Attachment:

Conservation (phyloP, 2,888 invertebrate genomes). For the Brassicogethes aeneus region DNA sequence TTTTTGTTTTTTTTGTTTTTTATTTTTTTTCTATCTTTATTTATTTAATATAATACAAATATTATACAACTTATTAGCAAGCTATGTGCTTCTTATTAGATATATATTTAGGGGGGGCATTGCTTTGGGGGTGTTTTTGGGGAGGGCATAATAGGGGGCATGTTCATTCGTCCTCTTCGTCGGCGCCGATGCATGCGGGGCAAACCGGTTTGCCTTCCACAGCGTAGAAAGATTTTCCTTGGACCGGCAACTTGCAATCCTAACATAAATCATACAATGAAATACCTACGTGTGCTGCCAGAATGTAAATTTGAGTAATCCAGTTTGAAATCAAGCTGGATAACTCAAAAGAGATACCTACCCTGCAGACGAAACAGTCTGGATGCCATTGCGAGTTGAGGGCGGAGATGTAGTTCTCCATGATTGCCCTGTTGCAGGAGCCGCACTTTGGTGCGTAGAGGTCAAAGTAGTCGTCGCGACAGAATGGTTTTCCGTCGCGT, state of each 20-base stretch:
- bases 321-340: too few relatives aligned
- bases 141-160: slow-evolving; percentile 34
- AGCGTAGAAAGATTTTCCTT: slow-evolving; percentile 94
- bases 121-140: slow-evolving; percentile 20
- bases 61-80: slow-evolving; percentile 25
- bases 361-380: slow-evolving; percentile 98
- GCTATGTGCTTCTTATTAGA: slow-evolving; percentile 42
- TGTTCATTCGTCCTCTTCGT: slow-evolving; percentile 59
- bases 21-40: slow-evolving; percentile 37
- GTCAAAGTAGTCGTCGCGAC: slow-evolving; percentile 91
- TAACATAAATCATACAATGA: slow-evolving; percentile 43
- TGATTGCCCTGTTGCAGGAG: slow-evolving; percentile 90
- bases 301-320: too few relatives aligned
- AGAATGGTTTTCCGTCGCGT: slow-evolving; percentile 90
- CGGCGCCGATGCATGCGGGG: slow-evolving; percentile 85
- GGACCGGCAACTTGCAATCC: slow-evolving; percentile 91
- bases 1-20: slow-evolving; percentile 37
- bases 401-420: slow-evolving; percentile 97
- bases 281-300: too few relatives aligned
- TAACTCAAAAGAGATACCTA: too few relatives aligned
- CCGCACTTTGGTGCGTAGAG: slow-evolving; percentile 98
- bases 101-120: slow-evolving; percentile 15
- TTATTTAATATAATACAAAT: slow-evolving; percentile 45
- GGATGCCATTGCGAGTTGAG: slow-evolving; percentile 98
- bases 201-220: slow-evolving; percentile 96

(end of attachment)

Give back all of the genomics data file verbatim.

Conservation (phyloP, 2,888 invertebrate genomes). For the Brassicogethes aeneus region DNA sequence TTTTTGTTTTTTTTGTTTTTTATTTTTTTTCTATCTTTATTTATTTAATATAATACAAATATTATACAACTTATTAGCAAGCTATGTGCTTCTTATTAGATATATATTTAGGGGGGGCATTGCTTTGGGGGTGTTTTTGGGGAGGGCATAATAGGGGGCATGTTCATTCGTCCTCTTCGTCGGCGCCGATGCATGCGGGGCAAACCGGTTTGCCTTCCACAGCGTAGAAAGATTTTCCTTGGACCGGCAACTTGCAATCCTAACATAAATCATACAATGAAATACCTACGTGTGCTGCCAGAATGTAAATTTGAGTAATCCAGTTTGAAATCAAGCTGGATAACTCAAAAGAGATACCTACCCTGCAGACGAAACAGTCTGGATGCCATTGCGAGTTGAGGGCGGAGATGTAGTTCTCCATGATTGCCCTGTTGCAGGAGCCGCACTTTGGTGCGTAGAGGTCAAAGTAGTCGTCGCGACAGAATGGTTTTCCGTCGCGT, state of each 20-base stretch:
- bases 321-340: too few relatives aligned
- bases 141-160: slow-evolving; percentile 34
- AGCGTAGAAAGATTTTCCTT: slow-evolving; percentile 94
- bases 121-140: slow-evolving; percentile 20
- bases 61-80: slow-evolving; percentile 25
- bases 361-380: slow-evolving; percentile 98
- GCTATGTGCTTCTTATTAGA: slow-evolving; percentile 42
- TGTTCATTCGTCCTCTTCGT: slow-evolving; percentile 59
- bases 21-40: slow-evolving; percentile 37
- GTCAAAGTAGTCGTCGCGAC: slow-evolving; percentile 91
- TAACATAAATCATACAATGA: slow-evolving; percentile 43
- TGATTGCCCTGTTGCAGGAG: slow-evolving; percentile 90
- bases 301-320: too few relatives aligned
- AGAATGGTTTTCCGTCGCGT: slow-evolving; percentile 90
- CGGCGCCGATGCATGCGGGG: slow-evolving; percentile 85
- GGACCGGCAACTTGCAATCC: slow-evolving; percentile 91
- bases 1-20: slow-evolving; percentile 37
- bases 401-420: slow-evolving; percentile 97
- bases 281-300: too few relatives aligned
- TAACTCAAAAGAGATACCTA: too few relatives aligned
- CCGCACTTTGGTGCGTAGAG: slow-evolving; percentile 98
- bases 101-120: slow-evolving; percentile 15
- TTATTTAATATAATACAAAT: slow-evolving; percentile 45
- GGATGCCATTGCGAGTTGAG: slow-evolving; percentile 98
- bases 201-220: slow-evolving; percentile 96